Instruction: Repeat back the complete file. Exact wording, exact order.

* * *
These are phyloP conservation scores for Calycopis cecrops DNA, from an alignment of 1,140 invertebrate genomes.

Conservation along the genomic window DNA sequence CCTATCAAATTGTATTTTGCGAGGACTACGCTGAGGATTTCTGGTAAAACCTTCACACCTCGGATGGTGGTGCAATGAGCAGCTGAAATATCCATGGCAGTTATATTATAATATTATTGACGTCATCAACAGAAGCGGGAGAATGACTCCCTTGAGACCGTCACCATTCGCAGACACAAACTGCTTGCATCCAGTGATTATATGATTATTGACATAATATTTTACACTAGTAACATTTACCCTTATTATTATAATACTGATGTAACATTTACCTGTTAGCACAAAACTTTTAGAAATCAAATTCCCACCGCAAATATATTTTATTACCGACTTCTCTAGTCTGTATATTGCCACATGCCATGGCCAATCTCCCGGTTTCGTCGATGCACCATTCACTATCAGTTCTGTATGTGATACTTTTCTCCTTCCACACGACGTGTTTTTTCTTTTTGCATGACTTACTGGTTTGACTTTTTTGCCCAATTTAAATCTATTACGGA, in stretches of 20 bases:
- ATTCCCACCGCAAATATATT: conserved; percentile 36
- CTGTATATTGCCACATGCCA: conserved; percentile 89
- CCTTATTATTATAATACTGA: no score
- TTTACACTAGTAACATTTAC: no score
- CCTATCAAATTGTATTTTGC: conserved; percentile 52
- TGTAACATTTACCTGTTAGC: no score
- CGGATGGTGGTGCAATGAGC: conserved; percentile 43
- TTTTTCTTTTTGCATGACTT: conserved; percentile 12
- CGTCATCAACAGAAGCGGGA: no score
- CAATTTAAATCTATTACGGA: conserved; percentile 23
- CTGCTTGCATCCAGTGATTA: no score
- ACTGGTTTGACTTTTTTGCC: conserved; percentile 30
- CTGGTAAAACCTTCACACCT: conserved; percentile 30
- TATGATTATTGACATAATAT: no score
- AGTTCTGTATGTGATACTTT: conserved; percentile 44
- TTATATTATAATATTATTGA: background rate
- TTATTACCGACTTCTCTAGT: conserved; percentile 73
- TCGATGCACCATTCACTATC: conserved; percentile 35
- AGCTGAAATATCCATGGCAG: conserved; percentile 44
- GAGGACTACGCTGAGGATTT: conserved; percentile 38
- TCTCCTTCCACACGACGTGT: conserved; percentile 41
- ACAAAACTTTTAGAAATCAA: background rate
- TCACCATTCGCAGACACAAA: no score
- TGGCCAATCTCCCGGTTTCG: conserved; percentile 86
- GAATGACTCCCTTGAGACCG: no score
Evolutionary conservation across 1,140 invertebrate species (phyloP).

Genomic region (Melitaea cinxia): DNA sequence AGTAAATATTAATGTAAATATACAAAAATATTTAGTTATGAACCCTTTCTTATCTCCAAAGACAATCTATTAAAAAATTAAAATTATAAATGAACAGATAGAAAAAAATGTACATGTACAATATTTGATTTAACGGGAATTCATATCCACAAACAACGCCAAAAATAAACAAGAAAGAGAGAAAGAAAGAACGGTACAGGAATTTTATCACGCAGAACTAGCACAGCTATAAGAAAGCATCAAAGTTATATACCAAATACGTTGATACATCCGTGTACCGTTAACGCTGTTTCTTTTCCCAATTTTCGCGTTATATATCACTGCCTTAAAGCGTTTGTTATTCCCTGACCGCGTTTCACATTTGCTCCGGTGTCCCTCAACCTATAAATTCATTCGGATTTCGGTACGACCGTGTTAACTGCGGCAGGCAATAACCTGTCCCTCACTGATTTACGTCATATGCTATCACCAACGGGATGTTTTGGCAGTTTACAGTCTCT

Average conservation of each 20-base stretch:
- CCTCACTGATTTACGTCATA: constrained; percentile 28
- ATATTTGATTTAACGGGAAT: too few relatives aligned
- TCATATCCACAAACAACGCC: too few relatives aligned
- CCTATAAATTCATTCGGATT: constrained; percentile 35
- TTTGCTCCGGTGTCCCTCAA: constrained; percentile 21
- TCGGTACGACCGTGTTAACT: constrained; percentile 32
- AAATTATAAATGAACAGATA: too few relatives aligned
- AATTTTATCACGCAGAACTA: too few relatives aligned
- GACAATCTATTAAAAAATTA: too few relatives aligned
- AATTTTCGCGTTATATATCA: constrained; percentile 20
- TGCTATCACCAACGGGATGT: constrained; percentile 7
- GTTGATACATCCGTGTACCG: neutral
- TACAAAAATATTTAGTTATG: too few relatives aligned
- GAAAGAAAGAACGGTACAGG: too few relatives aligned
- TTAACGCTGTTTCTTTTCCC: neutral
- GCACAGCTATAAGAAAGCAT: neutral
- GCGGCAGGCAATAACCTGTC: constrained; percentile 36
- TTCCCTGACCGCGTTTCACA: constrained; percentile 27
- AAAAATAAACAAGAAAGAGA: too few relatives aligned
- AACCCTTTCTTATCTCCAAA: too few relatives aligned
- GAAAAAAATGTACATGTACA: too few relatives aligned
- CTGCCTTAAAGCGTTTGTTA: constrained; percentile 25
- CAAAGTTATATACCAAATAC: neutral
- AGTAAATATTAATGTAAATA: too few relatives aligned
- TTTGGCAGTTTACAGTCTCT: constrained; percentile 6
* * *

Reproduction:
These are phyloP conservation scores for Calycopis cecrops DNA, from an alignment of 1,140 invertebrate genomes.

Conservation along the genomic window DNA sequence CCTATCAAATTGTATTTTGCGAGGACTACGCTGAGGATTTCTGGTAAAACCTTCACACCTCGGATGGTGGTGCAATGAGCAGCTGAAATATCCATGGCAGTTATATTATAATATTATTGACGTCATCAACAGAAGCGGGAGAATGACTCCCTTGAGACCGTCACCATTCGCAGACACAAACTGCTTGCATCCAGTGATTATATGATTATTGACATAATATTTTACACTAGTAACATTTACCCTTATTATTATAATACTGATGTAACATTTACCTGTTAGCACAAAACTTTTAGAAATCAAATTCCCACCGCAAATATATTTTATTACCGACTTCTCTAGTCTGTATATTGCCACATGCCATGGCCAATCTCCCGGTTTCGTCGATGCACCATTCACTATCAGTTCTGTATGTGATACTTTTCTCCTTCCACACGACGTGTTTTTTCTTTTTGCATGACTTACTGGTTTGACTTTTTTGCCCAATTTAAATCTATTACGGA, in stretches of 20 bases:
- ATTCCCACCGCAAATATATT: conserved; percentile 36
- CTGTATATTGCCACATGCCA: conserved; percentile 89
- CCTTATTATTATAATACTGA: no score
- TTTACACTAGTAACATTTAC: no score
- CCTATCAAATTGTATTTTGC: conserved; percentile 52
- TGTAACATTTACCTGTTAGC: no score
- CGGATGGTGGTGCAATGAGC: conserved; percentile 43
- TTTTTCTTTTTGCATGACTT: conserved; percentile 12
- CGTCATCAACAGAAGCGGGA: no score
- CAATTTAAATCTATTACGGA: conserved; percentile 23
- CTGCTTGCATCCAGTGATTA: no score
- ACTGGTTTGACTTTTTTGCC: conserved; percentile 30
- CTGGTAAAACCTTCACACCT: conserved; percentile 30
- TATGATTATTGACATAATAT: no score
- AGTTCTGTATGTGATACTTT: conserved; percentile 44
- TTATATTATAATATTATTGA: background rate
- TTATTACCGACTTCTCTAGT: conserved; percentile 73
- TCGATGCACCATTCACTATC: conserved; percentile 35
- AGCTGAAATATCCATGGCAG: conserved; percentile 44
- GAGGACTACGCTGAGGATTT: conserved; percentile 38
- TCTCCTTCCACACGACGTGT: conserved; percentile 41
- ACAAAACTTTTAGAAATCAA: background rate
- TCACCATTCGCAGACACAAA: no score
- TGGCCAATCTCCCGGTTTCG: conserved; percentile 86
- GAATGACTCCCTTGAGACCG: no score
Evolutionary conservation across 1,140 invertebrate species (phyloP).

Genomic region (Melitaea cinxia): DNA sequence AGTAAATATTAATGTAAATATACAAAAATATTTAGTTATGAACCCTTTCTTATCTCCAAAGACAATCTATTAAAAAATTAAAATTATAAATGAACAGATAGAAAAAAATGTACATGTACAATATTTGATTTAACGGGAATTCATATCCACAAACAACGCCAAAAATAAACAAGAAAGAGAGAAAGAAAGAACGGTACAGGAATTTTATCACGCAGAACTAGCACAGCTATAAGAAAGCATCAAAGTTATATACCAAATACGTTGATACATCCGTGTACCGTTAACGCTGTTTCTTTTCCCAATTTTCGCGTTATATATCACTGCCTTAAAGCGTTTGTTATTCCCTGACCGCGTTTCACATTTGCTCCGGTGTCCCTCAACCTATAAATTCATTCGGATTTCGGTACGACCGTGTTAACTGCGGCAGGCAATAACCTGTCCCTCACTGATTTACGTCATATGCTATCACCAACGGGATGTTTTGGCAGTTTACAGTCTCT

Average conservation of each 20-base stretch:
- CCTCACTGATTTACGTCATA: constrained; percentile 28
- ATATTTGATTTAACGGGAAT: too few relatives aligned
- TCATATCCACAAACAACGCC: too few relatives aligned
- CCTATAAATTCATTCGGATT: constrained; percentile 35
- TTTGCTCCGGTGTCCCTCAA: constrained; percentile 21
- TCGGTACGACCGTGTTAACT: constrained; percentile 32
- AAATTATAAATGAACAGATA: too few relatives aligned
- AATTTTATCACGCAGAACTA: too few relatives aligned
- GACAATCTATTAAAAAATTA: too few relatives aligned
- AATTTTCGCGTTATATATCA: constrained; percentile 20
- TGCTATCACCAACGGGATGT: constrained; percentile 7
- GTTGATACATCCGTGTACCG: neutral
- TACAAAAATATTTAGTTATG: too few relatives aligned
- GAAAGAAAGAACGGTACAGG: too few relatives aligned
- TTAACGCTGTTTCTTTTCCC: neutral
- GCACAGCTATAAGAAAGCAT: neutral
- GCGGCAGGCAATAACCTGTC: constrained; percentile 36
- TTCCCTGACCGCGTTTCACA: constrained; percentile 27
- AAAAATAAACAAGAAAGAGA: too few relatives aligned
- AACCCTTTCTTATCTCCAAA: too few relatives aligned
- GAAAAAAATGTACATGTACA: too few relatives aligned
- CTGCCTTAAAGCGTTTGTTA: constrained; percentile 25
- CAAAGTTATATACCAAATAC: neutral
- AGTAAATATTAATGTAAATA: too few relatives aligned
- TTTGGCAGTTTACAGTCTCT: constrained; percentile 6